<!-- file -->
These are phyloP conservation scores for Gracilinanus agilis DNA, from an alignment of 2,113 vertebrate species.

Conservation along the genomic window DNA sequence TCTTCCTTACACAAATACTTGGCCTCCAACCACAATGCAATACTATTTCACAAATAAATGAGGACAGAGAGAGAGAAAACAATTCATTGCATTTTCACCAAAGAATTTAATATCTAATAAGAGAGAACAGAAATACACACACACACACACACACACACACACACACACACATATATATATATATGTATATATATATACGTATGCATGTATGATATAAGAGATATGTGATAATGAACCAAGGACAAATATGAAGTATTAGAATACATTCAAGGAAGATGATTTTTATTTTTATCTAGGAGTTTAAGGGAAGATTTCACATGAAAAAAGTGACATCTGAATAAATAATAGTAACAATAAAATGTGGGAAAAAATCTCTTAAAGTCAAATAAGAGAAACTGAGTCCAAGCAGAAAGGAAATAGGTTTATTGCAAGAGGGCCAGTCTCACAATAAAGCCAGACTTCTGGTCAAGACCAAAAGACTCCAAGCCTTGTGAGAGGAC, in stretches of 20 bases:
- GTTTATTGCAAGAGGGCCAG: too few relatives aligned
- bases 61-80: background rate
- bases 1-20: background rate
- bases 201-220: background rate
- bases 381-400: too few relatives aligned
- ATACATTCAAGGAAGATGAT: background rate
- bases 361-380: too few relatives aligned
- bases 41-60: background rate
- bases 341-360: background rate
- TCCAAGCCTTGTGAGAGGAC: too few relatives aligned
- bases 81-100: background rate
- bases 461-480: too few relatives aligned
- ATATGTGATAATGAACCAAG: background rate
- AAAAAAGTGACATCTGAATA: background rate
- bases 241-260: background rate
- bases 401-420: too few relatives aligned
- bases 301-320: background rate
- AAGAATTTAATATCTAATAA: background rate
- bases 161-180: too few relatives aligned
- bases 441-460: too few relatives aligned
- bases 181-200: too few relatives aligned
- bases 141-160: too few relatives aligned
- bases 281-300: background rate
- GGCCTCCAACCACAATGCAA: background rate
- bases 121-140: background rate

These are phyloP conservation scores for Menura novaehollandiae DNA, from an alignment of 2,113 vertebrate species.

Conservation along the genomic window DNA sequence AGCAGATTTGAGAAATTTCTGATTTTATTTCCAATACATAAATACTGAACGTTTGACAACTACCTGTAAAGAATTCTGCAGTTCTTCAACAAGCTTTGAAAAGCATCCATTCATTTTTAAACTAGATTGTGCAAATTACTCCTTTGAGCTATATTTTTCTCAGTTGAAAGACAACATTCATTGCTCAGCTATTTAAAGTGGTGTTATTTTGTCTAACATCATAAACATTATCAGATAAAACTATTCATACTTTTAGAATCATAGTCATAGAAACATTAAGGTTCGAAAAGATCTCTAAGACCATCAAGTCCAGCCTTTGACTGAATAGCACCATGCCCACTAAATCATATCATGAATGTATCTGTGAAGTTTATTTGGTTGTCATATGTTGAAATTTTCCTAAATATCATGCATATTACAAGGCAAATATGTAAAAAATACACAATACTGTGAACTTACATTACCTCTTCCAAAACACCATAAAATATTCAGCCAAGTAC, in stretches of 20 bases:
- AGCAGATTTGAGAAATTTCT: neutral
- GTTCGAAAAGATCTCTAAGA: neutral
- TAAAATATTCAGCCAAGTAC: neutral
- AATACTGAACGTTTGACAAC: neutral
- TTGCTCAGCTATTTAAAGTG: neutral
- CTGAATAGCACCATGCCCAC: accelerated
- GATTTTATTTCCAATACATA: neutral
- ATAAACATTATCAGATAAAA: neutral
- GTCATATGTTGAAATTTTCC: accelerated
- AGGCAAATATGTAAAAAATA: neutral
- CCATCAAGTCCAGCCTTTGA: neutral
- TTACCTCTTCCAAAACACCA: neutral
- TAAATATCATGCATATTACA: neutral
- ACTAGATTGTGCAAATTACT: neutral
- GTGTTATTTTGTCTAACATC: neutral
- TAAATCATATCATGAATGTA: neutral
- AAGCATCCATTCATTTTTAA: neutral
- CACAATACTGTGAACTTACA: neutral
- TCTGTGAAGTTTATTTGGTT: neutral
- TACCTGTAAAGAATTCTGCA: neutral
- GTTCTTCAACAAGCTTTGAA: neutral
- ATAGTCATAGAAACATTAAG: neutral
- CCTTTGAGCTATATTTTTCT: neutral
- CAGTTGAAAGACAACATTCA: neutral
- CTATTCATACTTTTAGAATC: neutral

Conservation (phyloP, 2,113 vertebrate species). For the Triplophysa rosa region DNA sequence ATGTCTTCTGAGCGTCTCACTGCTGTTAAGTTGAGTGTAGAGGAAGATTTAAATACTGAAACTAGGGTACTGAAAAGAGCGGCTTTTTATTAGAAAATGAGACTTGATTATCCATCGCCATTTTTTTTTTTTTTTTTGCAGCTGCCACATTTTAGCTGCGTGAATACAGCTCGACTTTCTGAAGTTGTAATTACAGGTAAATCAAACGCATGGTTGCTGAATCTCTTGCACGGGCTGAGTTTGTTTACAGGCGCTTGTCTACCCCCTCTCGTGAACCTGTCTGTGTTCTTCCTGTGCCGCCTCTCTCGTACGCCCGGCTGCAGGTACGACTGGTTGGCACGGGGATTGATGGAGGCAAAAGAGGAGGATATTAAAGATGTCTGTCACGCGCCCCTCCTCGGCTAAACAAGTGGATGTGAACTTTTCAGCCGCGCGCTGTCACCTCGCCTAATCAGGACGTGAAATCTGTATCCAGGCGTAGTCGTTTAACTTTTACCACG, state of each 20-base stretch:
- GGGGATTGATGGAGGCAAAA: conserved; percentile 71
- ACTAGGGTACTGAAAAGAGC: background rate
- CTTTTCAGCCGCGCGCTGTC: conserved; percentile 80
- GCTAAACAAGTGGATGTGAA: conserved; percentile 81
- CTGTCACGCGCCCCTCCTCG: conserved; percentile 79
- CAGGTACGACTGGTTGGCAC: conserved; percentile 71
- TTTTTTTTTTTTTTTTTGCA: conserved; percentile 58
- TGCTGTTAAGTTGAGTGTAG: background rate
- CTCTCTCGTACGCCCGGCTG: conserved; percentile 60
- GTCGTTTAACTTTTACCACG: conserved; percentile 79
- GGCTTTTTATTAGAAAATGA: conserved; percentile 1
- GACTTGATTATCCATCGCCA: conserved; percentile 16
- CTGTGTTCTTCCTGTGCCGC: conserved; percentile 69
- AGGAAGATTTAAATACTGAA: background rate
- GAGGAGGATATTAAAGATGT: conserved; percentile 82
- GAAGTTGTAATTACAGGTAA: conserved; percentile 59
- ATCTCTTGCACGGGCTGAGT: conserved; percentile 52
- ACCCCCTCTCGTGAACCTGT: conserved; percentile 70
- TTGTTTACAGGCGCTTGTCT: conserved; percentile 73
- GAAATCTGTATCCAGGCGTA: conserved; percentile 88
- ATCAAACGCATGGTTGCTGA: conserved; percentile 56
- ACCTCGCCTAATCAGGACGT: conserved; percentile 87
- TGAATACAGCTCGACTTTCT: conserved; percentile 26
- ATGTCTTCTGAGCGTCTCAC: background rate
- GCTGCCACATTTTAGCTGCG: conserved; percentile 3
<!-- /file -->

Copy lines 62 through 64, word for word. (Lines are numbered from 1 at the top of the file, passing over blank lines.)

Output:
- TTTTTTTTTTTTTTTTTGCA: conserved; percentile 58
- TGCTGTTAAGTTGAGTGTAG: background rate
- CTCTCTCGTACGCCCGGCTG: conserved; percentile 60